Monday, Muschamp held a press conference to preview Saturday's game against his alma mater. A win would give Florida the SEC East title in a year that wasn't supposed to produce a championship of any kind. The Gators play the way their coach talks. They're blunt, and they aren't particularly worried about nuance. They simply want to get the message across on the scoreboard. Sometimes, such as at Tennessee, they do that with an offensive explosion. Sometimes, such as against LSU, they do it by running the ball again and again. Sometimes, such as against South Carolina, they do it by forcing turnovers deep in opposing territory. Monday, Muschamp was asked what the ideal balance was for his team.

"Winning," Muschamp said, cutting off the question. He wasn't being mean. That's what he wants. Nothing more really needs to be said, but that would have made for a lousy Longhorn Network show.

Like his former boss, Nick Saban, Muschamp can squeeze in a joke that belies his ultra-serious image. But so far, Muschamp has avoided the moralizing Saban sprinkles into his press conferences. Monday, Muschamp was asked a question about whether he'll address the BCS standings with his team weekly or if last week's acknowledgement was a one-time thing. "When there is obvious possible distraction for your football team, you can stick your head in the sand and pretend everything's OK, or you can address it with them, and that's what I choose to do," Muschamp said. "So I address it with them, and I say 'If we need to talk about it, let's talk about it.' We'll all agree that we don't need to."

The surest way to get Muschamp talking at length is to ask a football question, because that's what Muschamp cares about. After the LSU win, Associated Press reporter Mark Long asked why the Gators had so much success with a heavy package that included seven offensive linemen. "We were changing some blocking surfaces," Muschamp said. "We were giving them a four-man surface and running back to the two-man surface a lot, so as a defensive coach, you've got to overload the four-man side. Then we were gapping everything back against some of their pressures that they were trying to run in the game. They were getting into what we call a Bear look, and they were covered down inside. And we gapped everything back and pulled." Long laughed and asked for the answer in English, and Muschamp obliged.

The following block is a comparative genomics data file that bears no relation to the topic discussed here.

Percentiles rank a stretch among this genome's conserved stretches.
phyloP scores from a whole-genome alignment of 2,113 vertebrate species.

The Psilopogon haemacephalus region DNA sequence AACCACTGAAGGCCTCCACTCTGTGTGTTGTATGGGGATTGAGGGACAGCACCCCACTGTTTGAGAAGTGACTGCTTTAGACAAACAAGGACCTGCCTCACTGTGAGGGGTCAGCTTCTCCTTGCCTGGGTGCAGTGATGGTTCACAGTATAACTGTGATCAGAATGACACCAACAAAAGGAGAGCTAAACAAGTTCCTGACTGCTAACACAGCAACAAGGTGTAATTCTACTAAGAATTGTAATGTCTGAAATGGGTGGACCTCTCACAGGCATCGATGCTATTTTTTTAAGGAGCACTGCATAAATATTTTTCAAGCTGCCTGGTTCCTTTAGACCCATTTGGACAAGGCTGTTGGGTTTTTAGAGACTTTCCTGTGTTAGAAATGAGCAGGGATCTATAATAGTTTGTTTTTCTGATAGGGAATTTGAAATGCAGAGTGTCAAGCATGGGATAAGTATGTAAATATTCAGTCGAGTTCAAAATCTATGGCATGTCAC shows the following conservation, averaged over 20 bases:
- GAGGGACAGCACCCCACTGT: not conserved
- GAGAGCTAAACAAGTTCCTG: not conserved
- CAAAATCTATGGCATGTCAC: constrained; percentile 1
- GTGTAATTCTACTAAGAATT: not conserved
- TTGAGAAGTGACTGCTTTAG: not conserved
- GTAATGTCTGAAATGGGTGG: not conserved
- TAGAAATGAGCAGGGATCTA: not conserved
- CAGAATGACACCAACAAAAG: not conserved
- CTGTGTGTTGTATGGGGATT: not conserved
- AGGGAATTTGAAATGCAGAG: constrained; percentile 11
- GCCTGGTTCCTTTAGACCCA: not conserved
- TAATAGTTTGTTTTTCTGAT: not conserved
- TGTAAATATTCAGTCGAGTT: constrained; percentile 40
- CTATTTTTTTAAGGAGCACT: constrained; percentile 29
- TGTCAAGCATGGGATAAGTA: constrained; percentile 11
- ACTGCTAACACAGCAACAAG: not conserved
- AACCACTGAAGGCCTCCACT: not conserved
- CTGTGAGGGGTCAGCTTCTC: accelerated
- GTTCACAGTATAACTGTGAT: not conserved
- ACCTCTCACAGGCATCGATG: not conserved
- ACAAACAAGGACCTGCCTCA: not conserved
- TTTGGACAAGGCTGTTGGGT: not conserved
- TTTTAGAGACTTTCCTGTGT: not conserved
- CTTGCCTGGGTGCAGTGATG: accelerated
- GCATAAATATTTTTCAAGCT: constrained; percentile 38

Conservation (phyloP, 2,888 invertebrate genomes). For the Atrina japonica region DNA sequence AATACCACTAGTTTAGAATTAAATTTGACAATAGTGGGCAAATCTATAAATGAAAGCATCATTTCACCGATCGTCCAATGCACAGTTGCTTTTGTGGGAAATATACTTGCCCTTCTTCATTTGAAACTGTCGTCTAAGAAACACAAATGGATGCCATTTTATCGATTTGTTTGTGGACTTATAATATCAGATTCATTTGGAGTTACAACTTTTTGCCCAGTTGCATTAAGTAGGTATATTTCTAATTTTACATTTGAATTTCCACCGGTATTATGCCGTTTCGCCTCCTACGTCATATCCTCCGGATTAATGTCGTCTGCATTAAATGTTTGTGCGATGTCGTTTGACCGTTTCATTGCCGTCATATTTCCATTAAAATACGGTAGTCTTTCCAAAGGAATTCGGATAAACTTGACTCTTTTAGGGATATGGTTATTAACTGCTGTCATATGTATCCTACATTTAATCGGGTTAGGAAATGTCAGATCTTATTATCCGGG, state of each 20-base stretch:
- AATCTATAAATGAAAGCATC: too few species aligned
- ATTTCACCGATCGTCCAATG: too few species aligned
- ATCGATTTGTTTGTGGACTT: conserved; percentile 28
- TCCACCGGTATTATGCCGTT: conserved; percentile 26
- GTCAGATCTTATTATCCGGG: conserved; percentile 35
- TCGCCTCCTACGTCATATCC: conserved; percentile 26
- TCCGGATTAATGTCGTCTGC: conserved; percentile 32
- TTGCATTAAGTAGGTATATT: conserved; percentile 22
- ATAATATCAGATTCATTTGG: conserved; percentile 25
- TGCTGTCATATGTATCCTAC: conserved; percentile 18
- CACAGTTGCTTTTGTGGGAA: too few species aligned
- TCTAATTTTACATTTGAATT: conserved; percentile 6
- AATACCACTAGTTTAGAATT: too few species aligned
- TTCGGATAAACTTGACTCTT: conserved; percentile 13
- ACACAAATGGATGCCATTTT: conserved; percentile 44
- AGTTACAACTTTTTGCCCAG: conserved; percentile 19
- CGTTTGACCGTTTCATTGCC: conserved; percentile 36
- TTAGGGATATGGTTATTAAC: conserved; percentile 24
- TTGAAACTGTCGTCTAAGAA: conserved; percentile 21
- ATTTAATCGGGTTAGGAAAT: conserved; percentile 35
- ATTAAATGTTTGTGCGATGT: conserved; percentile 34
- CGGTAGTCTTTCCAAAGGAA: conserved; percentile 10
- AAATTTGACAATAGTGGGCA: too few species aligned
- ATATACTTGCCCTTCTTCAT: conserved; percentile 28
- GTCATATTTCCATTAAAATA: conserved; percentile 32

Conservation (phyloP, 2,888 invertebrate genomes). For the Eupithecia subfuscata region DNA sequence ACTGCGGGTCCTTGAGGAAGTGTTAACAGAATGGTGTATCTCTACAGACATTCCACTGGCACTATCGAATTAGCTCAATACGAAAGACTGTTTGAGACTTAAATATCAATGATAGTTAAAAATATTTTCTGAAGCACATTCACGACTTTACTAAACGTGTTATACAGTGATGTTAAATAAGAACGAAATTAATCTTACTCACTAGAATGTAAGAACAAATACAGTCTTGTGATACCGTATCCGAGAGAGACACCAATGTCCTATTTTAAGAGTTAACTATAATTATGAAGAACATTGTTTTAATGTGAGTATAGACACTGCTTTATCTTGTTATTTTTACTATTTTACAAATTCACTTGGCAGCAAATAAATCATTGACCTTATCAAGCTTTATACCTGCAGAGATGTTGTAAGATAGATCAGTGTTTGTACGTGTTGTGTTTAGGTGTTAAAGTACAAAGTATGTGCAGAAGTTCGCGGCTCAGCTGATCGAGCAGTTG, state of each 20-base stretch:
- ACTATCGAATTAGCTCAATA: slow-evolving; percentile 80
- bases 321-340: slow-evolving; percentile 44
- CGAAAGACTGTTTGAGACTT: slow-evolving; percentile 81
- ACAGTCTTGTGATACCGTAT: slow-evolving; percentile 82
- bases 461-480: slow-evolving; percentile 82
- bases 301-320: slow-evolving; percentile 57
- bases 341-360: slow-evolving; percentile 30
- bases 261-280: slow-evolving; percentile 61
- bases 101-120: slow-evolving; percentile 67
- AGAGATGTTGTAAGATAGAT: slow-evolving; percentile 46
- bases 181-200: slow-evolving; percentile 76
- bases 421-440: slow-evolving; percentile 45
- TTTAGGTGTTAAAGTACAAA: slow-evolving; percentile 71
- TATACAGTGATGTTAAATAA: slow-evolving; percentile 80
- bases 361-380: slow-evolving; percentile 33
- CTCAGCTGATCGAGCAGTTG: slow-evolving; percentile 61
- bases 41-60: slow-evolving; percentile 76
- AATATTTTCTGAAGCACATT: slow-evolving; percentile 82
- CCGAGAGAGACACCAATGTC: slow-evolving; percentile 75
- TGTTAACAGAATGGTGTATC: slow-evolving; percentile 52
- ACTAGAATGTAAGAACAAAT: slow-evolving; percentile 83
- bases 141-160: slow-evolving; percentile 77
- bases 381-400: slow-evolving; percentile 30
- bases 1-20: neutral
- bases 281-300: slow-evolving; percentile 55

Still, such an explanation wouldn't keep viewers tuned to The Longhorn Network, either. The football junkies would love it -- and so might the opposing coaches -- but for the casual viewer who thinks football coaches walk around saying "Clear eyes, full hearts, can't lose" all the time, Muschamp would disappoint.

Fortunately for him, Muschamp isn't asked to be a reality TV star at Florida beyond a few selected clips on the athletic department website. He's asked mainly to win football games. So far this season, that's all he's done. Which is good, because it seems like the only thing he's interested in doing.